[google-map location=”{Huntersville, NC} “]

The CDC reports that between 4.5 million and 4.7 million people are bitten by dogs annually.

About twenty percent of those bites are serious enough to require medical treatment, and 39 people died in 2017 from dog bites.

North Carolina residents experience dog bites disproportionately to their share of the country’s population, ranking 14th out of the 50 states.

If you are injured by a dog, can you collect damages from the dog’s owner?

The short answer is yes, but you ought to know the conditions under which an owner can be sued.

North Carolina, like many states, has a “one bite rule” for dangerous pets.


Huntersville North Carolina Animal Bite Law Firm

The North Carolina statute dealing with dog bites is a strict liability law, meaning that, when certain conditions are met, the owner may be liable for losses caused by a pet without specific evidence of negligence. Strict liability applies when:

  • The dog has been identified as dangerous.
  • After being identified as dangerous, the dog injures a person or damages property.

A “dangerous dog” is defined as one that has already killed or seriously injured a person without provocation, is kept and/or trained for the purpose of dog fighting, or has been identified by local animal control authorities as “potentially dangerous.” The “potentially dangerous” designation is where the “one bite” rule comes into play. A dog is designated as potentially dangerous after the local animal control authority has received a report that the dog has bitten a person, killed an animal, or acted in an aggressive way toward a person. Snapping, growling, lunging, and jumping on people are examples of aggressive behavior that can earn a “potentially dangerous” designation for a dog.


Legal Reps For Dog Bites In Huntersville NC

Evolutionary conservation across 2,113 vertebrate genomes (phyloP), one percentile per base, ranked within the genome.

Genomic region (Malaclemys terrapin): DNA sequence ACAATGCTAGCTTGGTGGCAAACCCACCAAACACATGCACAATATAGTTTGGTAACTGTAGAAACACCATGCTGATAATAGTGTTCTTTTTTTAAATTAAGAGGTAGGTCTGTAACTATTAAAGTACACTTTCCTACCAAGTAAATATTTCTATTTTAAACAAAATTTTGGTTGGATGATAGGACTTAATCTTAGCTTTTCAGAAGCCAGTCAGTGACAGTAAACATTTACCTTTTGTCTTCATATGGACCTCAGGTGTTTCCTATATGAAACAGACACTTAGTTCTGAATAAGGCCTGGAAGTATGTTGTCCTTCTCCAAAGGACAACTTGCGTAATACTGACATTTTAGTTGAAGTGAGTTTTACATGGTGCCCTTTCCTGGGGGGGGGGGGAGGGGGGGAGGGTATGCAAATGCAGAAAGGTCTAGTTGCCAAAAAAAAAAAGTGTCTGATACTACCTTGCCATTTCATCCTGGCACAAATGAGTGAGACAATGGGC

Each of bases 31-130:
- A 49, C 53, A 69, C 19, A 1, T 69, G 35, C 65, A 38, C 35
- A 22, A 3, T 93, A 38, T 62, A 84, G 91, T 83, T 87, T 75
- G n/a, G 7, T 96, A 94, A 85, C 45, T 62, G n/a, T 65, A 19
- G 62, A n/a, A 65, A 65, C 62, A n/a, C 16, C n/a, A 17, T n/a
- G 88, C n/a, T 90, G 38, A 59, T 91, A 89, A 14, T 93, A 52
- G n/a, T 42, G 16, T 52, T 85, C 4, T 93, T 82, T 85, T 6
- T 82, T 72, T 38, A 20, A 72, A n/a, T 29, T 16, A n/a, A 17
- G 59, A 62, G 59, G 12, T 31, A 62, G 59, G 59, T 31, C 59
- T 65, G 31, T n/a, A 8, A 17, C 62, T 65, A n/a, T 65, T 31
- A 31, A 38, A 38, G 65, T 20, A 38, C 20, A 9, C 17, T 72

If the dog has been recognized as a dangerous animal, the owner will be responsible for any injuries it causes. The owner will be liable for bites and other injuries. If the dog knocks someone down, for instance, and the person is injured, the owner will be responsible. The owner will also be liable for damages to property, which might include vet bills for an injured pet.

Whether or not the dog has not been designated as dangerous, the owner may be accountable for damages caused by an adult dog (over six months old) running loose after dark.

There are some exceptions to the strict liability law. Strict liability does not apply when the injured person is trespassing, trying to commit a crime, or deliberately provoking the dog. Willful trespass means that the person must know that he is on the owner’s property. The trespassing exception would not apply to a child who wandered onto the owner’s property by mistake.

Each locality makes its own animal control regulations. Some regulate so-called dangerous breed, like pit bulls and Rottweilers, while some localities prohibit certain breeds entirely.


Dog Attack Lawyers Near Me

If you are attacked or bitten by a dog, even if it is not serious, you should report the incident to the local animal control agency. The dog might already have a history of biting or attacking people. If so, the animal control board has the power to make the owner restrain or muzzle the dog. If the dog has already been reported for biting or aggressive behavior, the strict liability law will apply. If the dog has not previously been reported, your report will serve to put the owner on notice that his dog is potentially dangerous.

The dog owner’s insurance policy may cover dog bites, but will probably place a cap on damages. You may sue the dog’s owner for the total amount of your damages, but you may only recover from the insurance company for their policy limit. If your damages exceed the policy limit, you may be able to collect additional damages from the owner.

A local attorney with experience in handling dog bite cases will know the local animal control regulations and will be able to find out if the dog that bit you has previously been reported. The lawyers at Campbell and Associates have represented many dog bite victims in North Carolina and can help you get the settlement you deserve. Call us today at 704-769-2316 for a free case evaluation.